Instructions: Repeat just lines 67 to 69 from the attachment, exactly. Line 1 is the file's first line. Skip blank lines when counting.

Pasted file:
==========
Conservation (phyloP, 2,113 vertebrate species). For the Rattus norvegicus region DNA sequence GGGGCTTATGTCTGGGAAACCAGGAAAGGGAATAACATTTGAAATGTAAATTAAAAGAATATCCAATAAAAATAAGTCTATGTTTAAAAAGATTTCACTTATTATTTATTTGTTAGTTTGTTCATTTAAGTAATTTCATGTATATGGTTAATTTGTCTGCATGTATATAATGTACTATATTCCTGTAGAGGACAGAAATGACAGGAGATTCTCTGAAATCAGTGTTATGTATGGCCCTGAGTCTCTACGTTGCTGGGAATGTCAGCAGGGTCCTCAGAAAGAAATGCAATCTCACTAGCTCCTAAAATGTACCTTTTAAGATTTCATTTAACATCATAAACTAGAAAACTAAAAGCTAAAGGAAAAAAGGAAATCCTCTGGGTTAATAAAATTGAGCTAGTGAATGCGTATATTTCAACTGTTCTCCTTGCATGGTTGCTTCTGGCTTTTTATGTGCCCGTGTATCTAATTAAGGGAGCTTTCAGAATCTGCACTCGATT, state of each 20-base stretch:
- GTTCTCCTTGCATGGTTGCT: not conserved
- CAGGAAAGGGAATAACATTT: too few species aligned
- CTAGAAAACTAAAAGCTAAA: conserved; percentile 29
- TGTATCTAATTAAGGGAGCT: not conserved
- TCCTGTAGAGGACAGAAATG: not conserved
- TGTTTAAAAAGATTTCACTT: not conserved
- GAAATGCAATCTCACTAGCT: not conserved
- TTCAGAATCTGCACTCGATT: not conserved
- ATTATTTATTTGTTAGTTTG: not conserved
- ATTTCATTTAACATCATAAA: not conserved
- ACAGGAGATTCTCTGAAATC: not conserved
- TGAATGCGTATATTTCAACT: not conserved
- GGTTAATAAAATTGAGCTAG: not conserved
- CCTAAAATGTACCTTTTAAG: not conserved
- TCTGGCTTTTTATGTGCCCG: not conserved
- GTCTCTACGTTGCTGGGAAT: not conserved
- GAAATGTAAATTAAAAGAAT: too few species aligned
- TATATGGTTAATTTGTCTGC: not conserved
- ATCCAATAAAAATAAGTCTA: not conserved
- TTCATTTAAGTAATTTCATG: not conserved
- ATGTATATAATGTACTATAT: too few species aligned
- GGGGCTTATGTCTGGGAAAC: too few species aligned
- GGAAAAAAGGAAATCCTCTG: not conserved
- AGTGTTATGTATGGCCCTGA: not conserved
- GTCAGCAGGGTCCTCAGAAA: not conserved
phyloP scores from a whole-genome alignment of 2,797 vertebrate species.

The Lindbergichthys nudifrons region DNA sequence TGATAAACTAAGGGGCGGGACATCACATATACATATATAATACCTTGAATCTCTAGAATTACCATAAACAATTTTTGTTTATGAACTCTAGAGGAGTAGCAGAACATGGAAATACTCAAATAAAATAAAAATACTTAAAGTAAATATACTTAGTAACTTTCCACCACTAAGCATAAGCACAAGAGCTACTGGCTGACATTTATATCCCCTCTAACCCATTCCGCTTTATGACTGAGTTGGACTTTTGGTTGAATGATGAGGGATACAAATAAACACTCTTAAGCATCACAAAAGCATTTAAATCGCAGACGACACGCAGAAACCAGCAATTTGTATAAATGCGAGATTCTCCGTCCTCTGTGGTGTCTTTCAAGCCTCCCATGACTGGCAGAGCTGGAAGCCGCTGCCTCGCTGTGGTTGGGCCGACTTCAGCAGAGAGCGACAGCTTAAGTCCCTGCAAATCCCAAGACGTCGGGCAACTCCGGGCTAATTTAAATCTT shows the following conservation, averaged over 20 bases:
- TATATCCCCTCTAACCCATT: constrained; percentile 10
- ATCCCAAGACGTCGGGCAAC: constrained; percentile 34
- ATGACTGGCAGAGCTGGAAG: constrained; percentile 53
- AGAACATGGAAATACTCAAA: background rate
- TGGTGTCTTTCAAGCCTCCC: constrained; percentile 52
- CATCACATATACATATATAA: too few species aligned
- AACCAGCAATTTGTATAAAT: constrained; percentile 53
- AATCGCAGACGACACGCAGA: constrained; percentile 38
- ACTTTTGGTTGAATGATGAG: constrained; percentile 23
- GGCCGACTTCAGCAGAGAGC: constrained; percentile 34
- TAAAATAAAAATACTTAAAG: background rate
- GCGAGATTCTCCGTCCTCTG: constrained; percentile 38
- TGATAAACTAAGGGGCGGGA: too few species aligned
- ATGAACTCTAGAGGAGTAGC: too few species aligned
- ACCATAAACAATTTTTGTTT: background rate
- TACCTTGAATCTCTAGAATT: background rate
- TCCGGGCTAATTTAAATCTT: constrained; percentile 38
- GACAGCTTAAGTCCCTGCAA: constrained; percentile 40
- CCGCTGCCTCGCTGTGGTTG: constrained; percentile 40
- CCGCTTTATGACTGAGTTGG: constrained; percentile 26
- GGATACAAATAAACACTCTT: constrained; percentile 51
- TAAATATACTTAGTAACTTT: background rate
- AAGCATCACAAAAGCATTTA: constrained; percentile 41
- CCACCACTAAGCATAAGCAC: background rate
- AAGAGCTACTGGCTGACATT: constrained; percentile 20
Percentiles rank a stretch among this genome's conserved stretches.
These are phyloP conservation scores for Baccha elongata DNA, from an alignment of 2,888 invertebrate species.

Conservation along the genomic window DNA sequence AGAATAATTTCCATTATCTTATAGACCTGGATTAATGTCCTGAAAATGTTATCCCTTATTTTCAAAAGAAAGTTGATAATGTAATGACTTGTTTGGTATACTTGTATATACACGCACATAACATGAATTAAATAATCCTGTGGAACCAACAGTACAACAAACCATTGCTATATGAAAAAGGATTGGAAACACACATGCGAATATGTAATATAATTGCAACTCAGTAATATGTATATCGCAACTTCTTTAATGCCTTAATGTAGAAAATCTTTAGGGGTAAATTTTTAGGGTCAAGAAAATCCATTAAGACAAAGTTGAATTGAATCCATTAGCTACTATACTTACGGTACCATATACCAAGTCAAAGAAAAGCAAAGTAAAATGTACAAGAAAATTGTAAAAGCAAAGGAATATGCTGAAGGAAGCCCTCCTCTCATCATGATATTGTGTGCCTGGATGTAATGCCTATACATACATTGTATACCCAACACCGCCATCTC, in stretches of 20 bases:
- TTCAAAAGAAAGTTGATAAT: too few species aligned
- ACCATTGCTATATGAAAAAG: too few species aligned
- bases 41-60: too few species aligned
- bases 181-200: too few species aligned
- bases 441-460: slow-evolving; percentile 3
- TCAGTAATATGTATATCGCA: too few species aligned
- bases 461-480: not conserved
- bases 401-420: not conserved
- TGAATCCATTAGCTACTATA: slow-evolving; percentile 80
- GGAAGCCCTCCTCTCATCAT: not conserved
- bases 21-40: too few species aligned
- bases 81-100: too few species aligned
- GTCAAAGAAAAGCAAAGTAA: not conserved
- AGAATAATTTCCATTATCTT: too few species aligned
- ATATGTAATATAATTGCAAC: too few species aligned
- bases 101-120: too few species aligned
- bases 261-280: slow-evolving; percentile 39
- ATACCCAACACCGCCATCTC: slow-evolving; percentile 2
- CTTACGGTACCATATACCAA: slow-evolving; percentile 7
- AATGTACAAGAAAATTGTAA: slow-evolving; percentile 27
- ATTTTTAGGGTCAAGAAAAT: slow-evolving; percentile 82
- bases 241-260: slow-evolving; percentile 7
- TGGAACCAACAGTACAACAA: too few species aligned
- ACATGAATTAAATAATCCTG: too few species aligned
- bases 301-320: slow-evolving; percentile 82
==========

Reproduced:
- bases 21-40: too few species aligned
- bases 81-100: too few species aligned
- GTCAAAGAAAAGCAAAGTAA: not conserved